(Part of The Cookbook)
In nearly every recipe, there's a crucial point to observe: The time it's OK to take a break. This magic time occurs between the preparation of ingredients for cooking and the beginning of the actual cooking (a.k.a.: prep vs. production). Most recipes omit this detail. In most of my recipes on this blog, the prep work is listed in with the ingredients (e.g.: "1 head garlic, cloves peeled & sliced"), and the first step of the instructions marks the beginning of production.
The idea is that first, you wash and cut your produce, cut any meat, and get everything else physically together that you will need to make the dish. Once you've done that, you can take a little break. Or a long one. Sometimes you can prep a day or two in advance, if the quality of your ingredients won't suffer. This is what cooks do in restaurants; it's why you can get pot roast that needs to be cooked for 3 hours on your table 15 minutes after you order it, or risotto that takes 40 minutes to cook in the same 15 minutes. The pot roast was cooked already and cooled; it just needed reheating in some delicious sauce, which was also made in advance. The risotto was cooked 2/3 of the way, cooled, and finished when the cooks got your order. This is how you can make cooking at home easier. Even a short break makes the whole experience nicer for you.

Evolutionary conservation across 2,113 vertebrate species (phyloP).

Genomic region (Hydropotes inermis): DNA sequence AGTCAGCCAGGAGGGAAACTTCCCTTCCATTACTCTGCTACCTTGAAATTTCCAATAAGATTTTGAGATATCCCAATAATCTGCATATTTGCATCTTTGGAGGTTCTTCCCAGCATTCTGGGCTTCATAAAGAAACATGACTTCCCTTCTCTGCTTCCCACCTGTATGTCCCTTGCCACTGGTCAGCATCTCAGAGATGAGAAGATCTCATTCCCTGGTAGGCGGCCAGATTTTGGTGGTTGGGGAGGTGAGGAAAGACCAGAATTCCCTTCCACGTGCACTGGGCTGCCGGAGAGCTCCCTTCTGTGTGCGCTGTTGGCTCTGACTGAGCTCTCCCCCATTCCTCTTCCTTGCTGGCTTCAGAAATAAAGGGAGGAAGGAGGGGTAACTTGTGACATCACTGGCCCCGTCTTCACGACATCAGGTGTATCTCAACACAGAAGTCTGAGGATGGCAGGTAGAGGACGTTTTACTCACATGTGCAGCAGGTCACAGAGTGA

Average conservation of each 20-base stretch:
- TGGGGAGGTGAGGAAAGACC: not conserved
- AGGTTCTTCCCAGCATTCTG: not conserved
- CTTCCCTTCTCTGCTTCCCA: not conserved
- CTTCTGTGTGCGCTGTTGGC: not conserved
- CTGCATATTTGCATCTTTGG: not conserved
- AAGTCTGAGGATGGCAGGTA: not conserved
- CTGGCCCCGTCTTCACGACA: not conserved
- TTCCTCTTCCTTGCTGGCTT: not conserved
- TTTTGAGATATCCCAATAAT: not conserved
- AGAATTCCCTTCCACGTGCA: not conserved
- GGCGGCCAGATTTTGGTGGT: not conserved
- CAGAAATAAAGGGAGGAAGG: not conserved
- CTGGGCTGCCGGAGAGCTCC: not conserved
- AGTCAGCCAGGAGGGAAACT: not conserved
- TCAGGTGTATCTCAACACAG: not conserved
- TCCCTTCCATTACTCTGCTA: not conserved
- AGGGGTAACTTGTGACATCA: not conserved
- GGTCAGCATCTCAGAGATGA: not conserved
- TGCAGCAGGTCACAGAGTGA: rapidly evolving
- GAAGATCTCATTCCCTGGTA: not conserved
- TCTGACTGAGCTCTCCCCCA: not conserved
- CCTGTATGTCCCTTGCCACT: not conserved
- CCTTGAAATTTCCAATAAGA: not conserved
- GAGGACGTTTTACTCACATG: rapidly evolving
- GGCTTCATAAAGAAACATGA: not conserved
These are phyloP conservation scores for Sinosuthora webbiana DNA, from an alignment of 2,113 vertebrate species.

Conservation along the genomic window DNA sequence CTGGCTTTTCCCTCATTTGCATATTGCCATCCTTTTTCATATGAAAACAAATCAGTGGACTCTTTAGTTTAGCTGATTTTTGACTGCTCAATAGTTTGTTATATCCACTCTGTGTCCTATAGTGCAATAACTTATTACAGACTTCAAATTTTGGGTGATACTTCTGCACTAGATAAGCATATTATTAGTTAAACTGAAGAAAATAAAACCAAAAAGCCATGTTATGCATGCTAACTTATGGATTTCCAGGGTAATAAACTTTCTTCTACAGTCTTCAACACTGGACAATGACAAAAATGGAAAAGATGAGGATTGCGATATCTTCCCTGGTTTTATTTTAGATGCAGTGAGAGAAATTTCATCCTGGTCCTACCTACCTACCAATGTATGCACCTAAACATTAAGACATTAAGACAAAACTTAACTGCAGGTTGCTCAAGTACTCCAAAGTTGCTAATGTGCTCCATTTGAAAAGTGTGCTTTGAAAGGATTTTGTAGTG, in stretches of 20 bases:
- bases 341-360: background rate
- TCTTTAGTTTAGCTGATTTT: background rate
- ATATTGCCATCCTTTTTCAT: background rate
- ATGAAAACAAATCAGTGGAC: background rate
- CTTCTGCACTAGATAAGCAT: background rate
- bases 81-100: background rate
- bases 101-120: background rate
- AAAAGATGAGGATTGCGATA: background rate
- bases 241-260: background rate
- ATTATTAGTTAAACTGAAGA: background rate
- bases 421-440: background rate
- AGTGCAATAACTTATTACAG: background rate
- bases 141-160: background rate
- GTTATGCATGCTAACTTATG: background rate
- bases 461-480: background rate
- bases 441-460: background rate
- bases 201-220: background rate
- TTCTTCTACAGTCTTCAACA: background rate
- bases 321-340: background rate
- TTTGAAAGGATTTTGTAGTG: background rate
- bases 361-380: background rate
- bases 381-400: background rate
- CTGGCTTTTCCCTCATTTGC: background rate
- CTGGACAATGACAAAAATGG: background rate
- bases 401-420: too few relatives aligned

So, once you've got everything in your dish washed, cut and assembled, take a rest. And do whatever you can do in advance. You'll have more fun cooking.